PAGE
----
28. ON THE WAY TO BENINGBROUGH HALL

Hello everybody – and thank you for joining me again to read about my latest Big Adventure with my lovely friends from Red Bus Days Out. I’m sorry it’s taken me so long, especially as things seemed to be going so well last time I wrote to you, but unfortunately all the humans in our household got struck down by An Enormous Cold and have spent much of the last three weeks coughing, spluttering, sneezing, blowing their noses, croaking like frogs when they tried to talk, plus moaning and whimpering – none of which helps a little bear to concentrate on his writing. In fact, it got so bad that me and my brothers had to threaten to pack our bags and go live in the woods for the summer if they didn’t start getting better soon. But that’s enough of my excuses. Now I’ll tell you about my trip…

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We set out on March 19th, three days after the big rainstorm that I told you about in my last post. By that time the rain that had fallen in the upper dales was on its way downstream and as we crossed over the rivers Aire, Wharfe and Nidd, they were all struggling to flow where they were supposed to and not escape into the surrounding fields, where there were already plenty of puddles and areas of standing water.

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Luckily the roads were dry and we made good progress as the Satnav directed us through the village of Nidd, round the outskirts of Knaresborough and on to Great  Ouseburn, where some roadworks had made the road so narrow that we all had to breathe in so that the coach could get through.

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After that, the Satnav told us to cut some miles off our journey by going over the Aldwark Toll Bridge which links the villages of Little Ouseburn and Alne. But, though the Satnav said yes, the man on the bridge said no, because we were too heavy. I thought that was a bit rude as I only weigh two ounces (57 grams) in my best hat and scarf, but Mum said it wasn’t us personally – it was the coach and even if we all got off and walked across it wouldn’t be able to follow us.

wilf on bridge

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She then went on to tell me that she’d driven over it many years ago when she had a Mini and it had felt like driving over the bridge in the story of the Three Billy Goats Gruff because the deck was made of planks of wood and sounded really rickety.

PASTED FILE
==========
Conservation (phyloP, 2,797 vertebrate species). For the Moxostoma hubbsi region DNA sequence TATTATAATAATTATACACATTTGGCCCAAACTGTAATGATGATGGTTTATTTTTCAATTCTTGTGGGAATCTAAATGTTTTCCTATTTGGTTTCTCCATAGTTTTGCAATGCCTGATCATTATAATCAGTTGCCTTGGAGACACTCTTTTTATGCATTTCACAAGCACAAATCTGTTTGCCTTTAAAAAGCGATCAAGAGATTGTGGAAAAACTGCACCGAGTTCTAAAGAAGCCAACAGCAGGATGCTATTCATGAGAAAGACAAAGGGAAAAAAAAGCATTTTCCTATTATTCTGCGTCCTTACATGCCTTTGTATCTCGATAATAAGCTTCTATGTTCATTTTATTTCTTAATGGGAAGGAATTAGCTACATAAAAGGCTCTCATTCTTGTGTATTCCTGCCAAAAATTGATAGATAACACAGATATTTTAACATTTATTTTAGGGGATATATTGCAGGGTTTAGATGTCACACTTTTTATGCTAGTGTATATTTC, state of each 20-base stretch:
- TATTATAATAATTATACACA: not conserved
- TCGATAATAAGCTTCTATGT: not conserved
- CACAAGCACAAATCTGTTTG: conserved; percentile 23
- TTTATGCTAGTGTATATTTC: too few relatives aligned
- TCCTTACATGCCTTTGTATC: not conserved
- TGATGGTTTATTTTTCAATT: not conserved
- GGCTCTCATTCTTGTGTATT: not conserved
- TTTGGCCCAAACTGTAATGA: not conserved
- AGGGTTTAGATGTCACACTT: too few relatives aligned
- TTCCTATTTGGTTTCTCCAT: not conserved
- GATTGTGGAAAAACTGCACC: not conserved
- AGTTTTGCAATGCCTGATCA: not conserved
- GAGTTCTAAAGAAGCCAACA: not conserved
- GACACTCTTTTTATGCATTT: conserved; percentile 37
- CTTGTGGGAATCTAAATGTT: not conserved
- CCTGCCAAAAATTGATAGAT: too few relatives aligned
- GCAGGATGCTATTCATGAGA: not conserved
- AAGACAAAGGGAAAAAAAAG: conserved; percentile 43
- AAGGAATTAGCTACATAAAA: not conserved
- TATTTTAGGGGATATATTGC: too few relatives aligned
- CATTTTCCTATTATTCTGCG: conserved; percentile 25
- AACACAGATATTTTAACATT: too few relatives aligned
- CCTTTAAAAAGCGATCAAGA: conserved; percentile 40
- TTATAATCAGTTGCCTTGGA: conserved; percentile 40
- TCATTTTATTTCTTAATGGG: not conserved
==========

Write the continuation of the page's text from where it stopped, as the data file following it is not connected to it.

I wondered if that meant there was also a troll living underneath and so, while the bridgemaster was telling our driver another route to Beningbrough Hall, I sneaked off and went for a quick look, hoping to see someone like my friend Trygve who came home with me from Bergen on our last trip to Norway.

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wilf, troll and bridge

I was out of luck that day, however, but Mum soon cheered me up by telling me some of the history of the bridge, which was built by John Thompson in 1772. Before that date, he’d run a ferry service across the river, which saved a journey of 25 miles between the two villages. But the ferry could only operate when the weather was good and that meant he often didn’t make any money. As he was a Yorkshireman, this didn’t suit him and so he decided to ride to London and ask Parliament for permission to build a bridge instead, on condition he could collect all the tolls from it for himself.

This bridge lasted until the late 19th century when it was reputedly damaged by an iceberg and had to be rebuilt in 1887. This really caught my imagination as I know polar bears like sailing about on icebergs and I thought that, if they’d got this far, then they might have jumped off and their descendants might still be living in the woods nearby.

polar-bear-ice-float-498047476I got quite excited, then Mum said that it was very unlikely, though there are some polar bears at the Yorkshire Wildlife Park near Doncaster, which we hope to visit one day.

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She also said that it never gets cold enough in Yorkshire for icebergs to form. Instead they start off from above the Arctic Circle – which is where polar bears live and where they would climb on board  – and to reach the Aldwark Bridge they would then have to sail south down the North Atlantic, turn left into the English Channel, left again into the North Sea, then left into the Humber Estuary, up the river Ouse and finally into the river Ure, by which time the iceberg would struggle to be as big as an ice-cube and the polar bears would have fallen off long since.

That was nearly as disappointing as not seeing the troll, but after a very impressive three-point-turn in a very small space, we were back on the road again and on our way to Beningbrough Hall.

I’ll tell you about that next week, however, as I want to write about Easter and its Yorkshire connections next, while it’s still topical.

Follow my next blog:  29. EASTER’S YORKSHIRE CONNECTIONS

11/04/2019

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